There is increasing interest in modularity in the midst of our ongoing electronic revolution. To understand the implications of modularity across technological, organizational, and institutional contexts, the editors have brought together in one place seminal articles on architectures, networks, and organizations.These articles address modularity from a variety of disciplinary perspectives and from multiple levels of analyses. The applicability of original insights to contemporary business environments as well as updates are summarized in fresh commentaries by each author. The volume itself is designed to be modular. At the same time, it has been designed to highlight key interdependencies across the concepts of modularity, networks, architectures, and organizations. Readers are encouraged to make connections among different domains and to formulate new research questions and hypotheses. The book includes a commentary co-authored by the late Nobel Laureate Herbert A. Simon, to whom the book is dedicated.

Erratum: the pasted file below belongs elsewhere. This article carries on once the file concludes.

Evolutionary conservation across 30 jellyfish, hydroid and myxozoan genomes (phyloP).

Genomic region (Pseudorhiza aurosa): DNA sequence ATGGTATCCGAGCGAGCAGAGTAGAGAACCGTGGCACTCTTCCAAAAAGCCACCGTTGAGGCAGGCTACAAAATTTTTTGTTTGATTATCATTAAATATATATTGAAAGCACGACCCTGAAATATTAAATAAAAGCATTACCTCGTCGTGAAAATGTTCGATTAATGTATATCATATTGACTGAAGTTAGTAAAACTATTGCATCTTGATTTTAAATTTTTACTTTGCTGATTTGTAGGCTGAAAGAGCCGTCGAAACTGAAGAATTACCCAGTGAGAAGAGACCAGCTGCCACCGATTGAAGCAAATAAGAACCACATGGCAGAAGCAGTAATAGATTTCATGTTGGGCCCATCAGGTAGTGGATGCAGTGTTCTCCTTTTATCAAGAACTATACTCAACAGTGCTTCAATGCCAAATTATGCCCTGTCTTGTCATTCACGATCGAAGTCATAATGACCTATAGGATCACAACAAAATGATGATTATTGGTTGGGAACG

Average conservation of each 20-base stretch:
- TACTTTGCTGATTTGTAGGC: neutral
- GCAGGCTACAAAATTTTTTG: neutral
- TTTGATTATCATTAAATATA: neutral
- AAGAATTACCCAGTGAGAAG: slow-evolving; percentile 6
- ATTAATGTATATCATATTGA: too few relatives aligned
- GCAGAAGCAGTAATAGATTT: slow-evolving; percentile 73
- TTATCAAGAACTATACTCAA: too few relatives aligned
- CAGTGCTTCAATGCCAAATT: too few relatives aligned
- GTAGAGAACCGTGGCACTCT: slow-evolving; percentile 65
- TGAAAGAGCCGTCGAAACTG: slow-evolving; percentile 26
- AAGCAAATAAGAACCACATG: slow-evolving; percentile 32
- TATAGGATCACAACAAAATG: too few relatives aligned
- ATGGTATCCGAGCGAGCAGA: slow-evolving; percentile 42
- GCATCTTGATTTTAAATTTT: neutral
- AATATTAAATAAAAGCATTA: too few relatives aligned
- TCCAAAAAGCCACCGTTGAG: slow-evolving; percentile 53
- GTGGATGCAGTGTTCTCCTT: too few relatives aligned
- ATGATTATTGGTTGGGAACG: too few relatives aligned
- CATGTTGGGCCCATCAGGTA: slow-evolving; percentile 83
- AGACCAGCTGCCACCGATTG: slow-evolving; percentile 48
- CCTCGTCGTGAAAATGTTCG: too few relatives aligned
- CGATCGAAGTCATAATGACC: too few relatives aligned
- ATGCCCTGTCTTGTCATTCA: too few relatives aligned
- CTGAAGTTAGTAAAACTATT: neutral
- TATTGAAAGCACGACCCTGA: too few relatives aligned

Raghu Garud is Associate Professor of Management and Organizational Behavior at Leonard N. Stern School of Business, New York University. Besides authoring many articles on modularity that have been published in leading management journals, Raghu has co--edited and co--authored several books, including Path Dependence and Creation (2001), The Innovation Journey (1999), and Technological Innovation: Oversights and Foresights (1997). He was Program Chair for the Technology and Innovation Management Division for the 2001 Academy of Management meetings. Arun Kumaraswamy is Assistant Professor of Management at the School of Business -- Camden, Rutgers University. He has published several papers on modularity and standards in journals such as the Academy of Management Journal and the Strategic Management Journal. Richard N. Langlois is Professor of Economics at the University of Connecticut. He is the author of numerous articles and books, including Firms, Markets, and Economic Change: A Dynamic Theory of Business Institutions (1995). His history of the microcomputer industry won the Newcomen Award as the best article in Business History Review in 1992.